Seán Hogan: Pleased with universal support for event
Tipperary in the Decade of Revolution was delighted to be able to stage events marking centenaries again after the impact of necessary Covid restrictions for the past two years, according to event MC Seán Hogan.
“The strong attendance on a wintry day underlines the interest in our local history, he said.”
The most pleasing aspect of the event in Nenagh for him, he said, was the universal support of the crowd attending when he asked for respect for differing perspectives on the history they were remembering.
There was spontaneous applause from the crowd in Nenagh’s Banba Square when, holding aloft a copy of the 50-page centenary booklet which describes the Crown Forces and their departure from Tipperary, Mr Hogan asked the audience to remember that the person standing next to them might have a very different perspective on the historical events set out in the booklet.
“They were not asking anybody to change their perspective, just to respect that there would be people with differences at their events,” he said.
Asked about this aspect after the event, he said: “This is going to be especially important as we head into the centenary of Civil War events which resulted in tragic death and destruction.”
Mr Hogan said that their job as historians was to seek to describe the events that happened in those years from the available sources.
“We want to try understand why they happened the way they did at the time. We do not want to adopt positions which glorify or condemn the different sides in the conflict or individuals or their actions,” he said. P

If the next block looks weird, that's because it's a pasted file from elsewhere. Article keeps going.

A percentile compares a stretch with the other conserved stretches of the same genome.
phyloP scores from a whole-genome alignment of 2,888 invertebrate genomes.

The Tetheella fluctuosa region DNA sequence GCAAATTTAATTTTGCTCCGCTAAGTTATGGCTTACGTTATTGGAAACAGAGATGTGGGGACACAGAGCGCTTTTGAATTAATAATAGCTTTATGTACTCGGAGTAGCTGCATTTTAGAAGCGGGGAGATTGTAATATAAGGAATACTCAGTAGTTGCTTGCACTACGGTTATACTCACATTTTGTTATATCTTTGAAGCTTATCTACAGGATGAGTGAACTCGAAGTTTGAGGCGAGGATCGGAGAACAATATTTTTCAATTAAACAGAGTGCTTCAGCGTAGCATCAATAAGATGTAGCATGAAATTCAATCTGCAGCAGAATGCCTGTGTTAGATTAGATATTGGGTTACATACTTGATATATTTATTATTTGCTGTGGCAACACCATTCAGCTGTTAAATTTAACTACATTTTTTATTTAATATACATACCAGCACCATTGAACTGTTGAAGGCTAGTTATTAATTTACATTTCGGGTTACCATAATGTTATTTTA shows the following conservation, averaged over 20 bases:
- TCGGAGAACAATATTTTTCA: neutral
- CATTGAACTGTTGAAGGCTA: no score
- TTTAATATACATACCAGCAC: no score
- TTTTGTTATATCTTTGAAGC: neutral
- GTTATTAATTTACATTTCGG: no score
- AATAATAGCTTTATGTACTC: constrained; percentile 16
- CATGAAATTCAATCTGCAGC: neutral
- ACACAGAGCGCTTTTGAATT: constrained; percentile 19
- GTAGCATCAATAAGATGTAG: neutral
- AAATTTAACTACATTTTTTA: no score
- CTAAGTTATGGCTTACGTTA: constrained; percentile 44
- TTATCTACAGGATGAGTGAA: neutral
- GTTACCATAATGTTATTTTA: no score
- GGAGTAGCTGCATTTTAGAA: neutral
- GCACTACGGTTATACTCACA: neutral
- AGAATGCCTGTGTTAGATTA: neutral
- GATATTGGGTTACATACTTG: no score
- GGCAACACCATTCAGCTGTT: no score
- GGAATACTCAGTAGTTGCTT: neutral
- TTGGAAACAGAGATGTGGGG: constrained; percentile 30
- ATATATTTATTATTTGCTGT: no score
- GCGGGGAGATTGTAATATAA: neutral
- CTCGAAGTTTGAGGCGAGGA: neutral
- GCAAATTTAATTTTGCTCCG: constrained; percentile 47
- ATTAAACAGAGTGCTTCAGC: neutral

Mr Hogan said that people can read the historical account and will have their own views. Being able to have respect for that other view - the different perspective - was what was important and it was great to see that displayed so well at Sunday’s event.
Standing in Banba Square in front of the courthouse, which was also home for many years to the offices of North Tipperary County Council, Mr Hogan pointed out that it was not just the British army and the police which left in 1922.
“The administrative systems which ran the courts, policing, the public health services, the social protection system of the time and all the other public services had to be replaced and funded. The Tipperary in the Decade of Revolution approach will also be focused on the efforts of state-building at that time,” he said.
Mr Hogan said that this critical aspect, which shaped our country for much of the 100 years since the State was founded, was often overlooked.
As an example, he pointed to the forgotten figure of Seamus Burke from Roscrea, the only Tipperary TD of the time who supported the Treaty and who was appointed Minister for Local Government and Public Health in W T Cosgrave’s 1923 -27 Government.
Burke began the process of dismantling the much-hated Workhouse system of Poor Law relief in his time as Minister, as well as having to deal with the crisis because the rates system which provided funding for local authorities had collapsed.
Referring to the attendance of Dr Martin Manseragh and Cllr Michael O’Meara, cathaoirleach of Nenagh Municipal District at the Nenagh event, Mr Hogan said Tipperary in the Decade of Revolution Group was following the advice given by the Government’s Expert Advisory Group in their approach to remembering and staging events.
They were very pleased with the support they had got over the past two years from Tipperary County Council and Department of Heritage, he said.
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